Did Your City Make the Cut?
Amazon has always prized excellence, so it’s no surprise they’re taking their decision for the location of Amazon HQ2 very seriously. Out of 238 initial bids, the e-commerce powerhouse announced its 20 finalists in January 2018 – 19 here in the US and one in Canada. In addition to the basics like a population over 1 million and access to an international airport, Amazon is weighing the following criteria heavily in their HQ2 decision:
- Stable and friendly business environment
- Access to infrastructure and a community
- Ability to produce skilled and technical talent
While several analysts and publications have provided their own top picks for HQ2, we decided to conduct our evaluation to dig into the top construction friendly cities. With Amazon’s criteria in mind, we analyzed the finalists based on buildability. We’ll get into more details about our three-pronged analysis, but first, take a look at our top 10 picks in our SlideShare.
Now, let’s take a look at what criteria Amazon has put forth to make its decision, why it has selected the cities it has and why we think it will soon select one of the top 10 we have identified.
What Amazon HQ2 Means for Construction
In their request for proposal, Amazon outlined several characteristics of cities they would consider for HQ2. They conveyed a strong preference for cities with stable and business-friendly environments likely to encourage fast growth and attract and retain strong technical talent. They also hope to settle in a community that thinks “big and creatively when considering locations and real estate options.”
As the company’s website explained, this is not a decision they take lightly. Their first headquarters, located in Seattle, added an estimated $38 billion to the city’s economy between 2010 and 2016, adding $1.4 to Seattle’s financial infrastructure for every dollar spent by Amazon.
“Amazon HQ2 will be Amazon’s second headquarters in North America,” the company explains, adding that their expected construction investment will clock in somewhere around $5 billion.
The company hopes Amazon HQ2 will land downtown or in an urban area, with enough space to accommodate a campus similar to the one in Seattle. They would also like a site already prepped for development and don’t want to wait for their chosen city to do the prepping, for timeline reasons.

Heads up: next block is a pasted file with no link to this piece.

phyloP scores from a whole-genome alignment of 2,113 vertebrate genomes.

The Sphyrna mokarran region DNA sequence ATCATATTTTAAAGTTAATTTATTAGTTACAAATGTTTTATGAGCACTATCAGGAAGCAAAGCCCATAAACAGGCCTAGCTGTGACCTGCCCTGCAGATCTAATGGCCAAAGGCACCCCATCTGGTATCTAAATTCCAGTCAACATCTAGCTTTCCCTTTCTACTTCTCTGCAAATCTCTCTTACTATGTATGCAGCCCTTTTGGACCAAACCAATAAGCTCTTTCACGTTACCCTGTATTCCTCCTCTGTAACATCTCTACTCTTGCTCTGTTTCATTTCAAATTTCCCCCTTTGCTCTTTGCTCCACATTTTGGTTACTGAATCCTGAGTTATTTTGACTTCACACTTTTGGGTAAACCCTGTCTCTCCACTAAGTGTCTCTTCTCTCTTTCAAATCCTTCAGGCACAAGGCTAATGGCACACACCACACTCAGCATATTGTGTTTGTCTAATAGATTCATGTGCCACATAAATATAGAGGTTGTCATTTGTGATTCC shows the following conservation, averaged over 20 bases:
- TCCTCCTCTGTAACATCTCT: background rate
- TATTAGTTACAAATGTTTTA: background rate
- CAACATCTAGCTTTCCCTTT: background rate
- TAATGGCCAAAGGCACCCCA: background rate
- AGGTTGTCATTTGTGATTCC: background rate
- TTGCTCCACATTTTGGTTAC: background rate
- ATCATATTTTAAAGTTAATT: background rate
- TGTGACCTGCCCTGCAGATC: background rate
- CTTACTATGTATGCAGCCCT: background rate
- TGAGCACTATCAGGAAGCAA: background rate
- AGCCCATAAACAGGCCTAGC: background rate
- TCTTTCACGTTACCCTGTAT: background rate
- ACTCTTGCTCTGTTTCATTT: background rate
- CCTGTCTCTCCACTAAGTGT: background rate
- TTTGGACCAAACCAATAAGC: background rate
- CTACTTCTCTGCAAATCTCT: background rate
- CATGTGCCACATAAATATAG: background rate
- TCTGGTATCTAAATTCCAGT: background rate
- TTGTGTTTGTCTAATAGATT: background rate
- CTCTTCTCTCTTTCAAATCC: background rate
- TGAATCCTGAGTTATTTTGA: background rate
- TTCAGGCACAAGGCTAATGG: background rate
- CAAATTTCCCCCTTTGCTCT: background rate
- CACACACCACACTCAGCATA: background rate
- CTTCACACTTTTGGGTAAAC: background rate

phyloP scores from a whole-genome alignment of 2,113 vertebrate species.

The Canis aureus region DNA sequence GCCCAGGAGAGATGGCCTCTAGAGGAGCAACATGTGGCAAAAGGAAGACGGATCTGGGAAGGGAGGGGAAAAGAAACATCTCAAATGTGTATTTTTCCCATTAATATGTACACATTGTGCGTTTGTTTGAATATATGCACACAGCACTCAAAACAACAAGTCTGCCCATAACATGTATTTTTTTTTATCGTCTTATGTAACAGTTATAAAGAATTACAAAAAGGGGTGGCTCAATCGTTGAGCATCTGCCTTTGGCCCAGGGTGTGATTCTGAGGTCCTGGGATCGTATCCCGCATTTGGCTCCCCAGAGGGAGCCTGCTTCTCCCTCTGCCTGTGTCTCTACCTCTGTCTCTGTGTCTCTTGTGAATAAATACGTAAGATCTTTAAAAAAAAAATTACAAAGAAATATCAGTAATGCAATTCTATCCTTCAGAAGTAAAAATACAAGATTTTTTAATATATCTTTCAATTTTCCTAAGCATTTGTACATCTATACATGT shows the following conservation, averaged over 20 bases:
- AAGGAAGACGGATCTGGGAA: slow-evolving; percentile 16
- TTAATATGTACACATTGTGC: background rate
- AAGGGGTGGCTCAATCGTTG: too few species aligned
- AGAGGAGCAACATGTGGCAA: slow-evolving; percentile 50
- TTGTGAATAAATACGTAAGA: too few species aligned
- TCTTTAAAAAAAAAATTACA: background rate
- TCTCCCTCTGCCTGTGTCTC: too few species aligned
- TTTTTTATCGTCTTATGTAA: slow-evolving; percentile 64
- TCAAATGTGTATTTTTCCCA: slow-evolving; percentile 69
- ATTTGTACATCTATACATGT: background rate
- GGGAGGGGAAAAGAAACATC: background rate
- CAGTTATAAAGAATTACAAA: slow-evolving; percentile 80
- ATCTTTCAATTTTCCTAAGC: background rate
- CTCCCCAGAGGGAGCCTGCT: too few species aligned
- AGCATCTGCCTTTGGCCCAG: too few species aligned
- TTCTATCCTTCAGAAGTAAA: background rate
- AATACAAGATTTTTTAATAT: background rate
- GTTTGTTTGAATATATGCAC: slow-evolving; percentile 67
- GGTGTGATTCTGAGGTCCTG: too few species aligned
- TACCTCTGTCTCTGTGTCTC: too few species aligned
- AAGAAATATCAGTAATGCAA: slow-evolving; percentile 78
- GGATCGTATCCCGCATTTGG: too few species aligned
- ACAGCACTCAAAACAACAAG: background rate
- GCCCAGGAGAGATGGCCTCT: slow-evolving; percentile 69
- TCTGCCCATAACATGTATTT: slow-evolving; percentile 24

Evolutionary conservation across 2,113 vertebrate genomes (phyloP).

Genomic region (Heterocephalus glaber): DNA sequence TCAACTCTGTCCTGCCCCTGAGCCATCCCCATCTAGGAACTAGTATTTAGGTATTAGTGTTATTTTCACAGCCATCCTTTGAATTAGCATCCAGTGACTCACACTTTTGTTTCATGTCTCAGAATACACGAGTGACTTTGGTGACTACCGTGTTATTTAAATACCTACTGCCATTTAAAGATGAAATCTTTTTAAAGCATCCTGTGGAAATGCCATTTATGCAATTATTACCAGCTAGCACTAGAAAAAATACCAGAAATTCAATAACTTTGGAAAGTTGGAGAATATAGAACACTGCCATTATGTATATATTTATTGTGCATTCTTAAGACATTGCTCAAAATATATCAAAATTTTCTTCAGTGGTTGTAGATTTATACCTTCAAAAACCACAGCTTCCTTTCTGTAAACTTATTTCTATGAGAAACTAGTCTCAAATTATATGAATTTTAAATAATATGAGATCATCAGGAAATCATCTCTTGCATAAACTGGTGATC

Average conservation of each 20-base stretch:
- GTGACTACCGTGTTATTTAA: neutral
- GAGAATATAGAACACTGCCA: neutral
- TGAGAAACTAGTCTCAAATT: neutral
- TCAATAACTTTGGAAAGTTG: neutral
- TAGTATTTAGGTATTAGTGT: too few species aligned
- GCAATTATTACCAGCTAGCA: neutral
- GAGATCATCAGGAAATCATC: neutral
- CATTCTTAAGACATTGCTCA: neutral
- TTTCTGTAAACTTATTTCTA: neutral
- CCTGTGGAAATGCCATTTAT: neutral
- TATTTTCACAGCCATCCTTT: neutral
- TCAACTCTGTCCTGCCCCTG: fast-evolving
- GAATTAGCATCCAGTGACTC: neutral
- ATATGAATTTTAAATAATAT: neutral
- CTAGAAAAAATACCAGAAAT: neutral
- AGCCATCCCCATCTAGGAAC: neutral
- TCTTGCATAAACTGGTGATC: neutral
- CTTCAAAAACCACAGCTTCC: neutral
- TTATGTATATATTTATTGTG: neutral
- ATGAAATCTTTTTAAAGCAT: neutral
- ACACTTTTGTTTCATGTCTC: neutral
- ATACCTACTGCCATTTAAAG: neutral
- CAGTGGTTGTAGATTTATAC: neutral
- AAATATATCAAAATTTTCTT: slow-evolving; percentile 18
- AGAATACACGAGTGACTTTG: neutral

Their goal is to “grow this second headquarters to include as many as 50,000 high-paying jobs – it will be a full equal to our current campus in Seattle. In addition to Amazon’s direct hiring and investment, construction and ongoing operation of Amazon HQ2 is expected to create tens of thousands of additional jobs and tens of billions of dollars in additional investment in the surrounding community.”
The city and metro area that wins the bid will experience not only construction growth directly from the headquarters, but due to the investment in jobs, community and real estate, the building sector will flourish from new investments.
The Amazon HQ2 Decision Through the Lens of Construction
For our evaluation, we put a construction spin on Amazon’s criteria. They include:
- Criteria 1: Stable and Business Friendly
- Criteria 2: Real Estate, Infrastructure and Community
- Criteria 3: Retain and Attract Talent
Our evaluation excluded DC and Toronto for lack of an apples-to-apples assessment from our state and country research. We also believe that Montgomery County and Northern Virginia already represented DC.
Note: All rankings are provided in numerical order of “1” being the strongest and “18” being the weakest in each subcategory. If two cities or metro areas fell the same in the rankings, they were each given the same number that they fell in the sequence.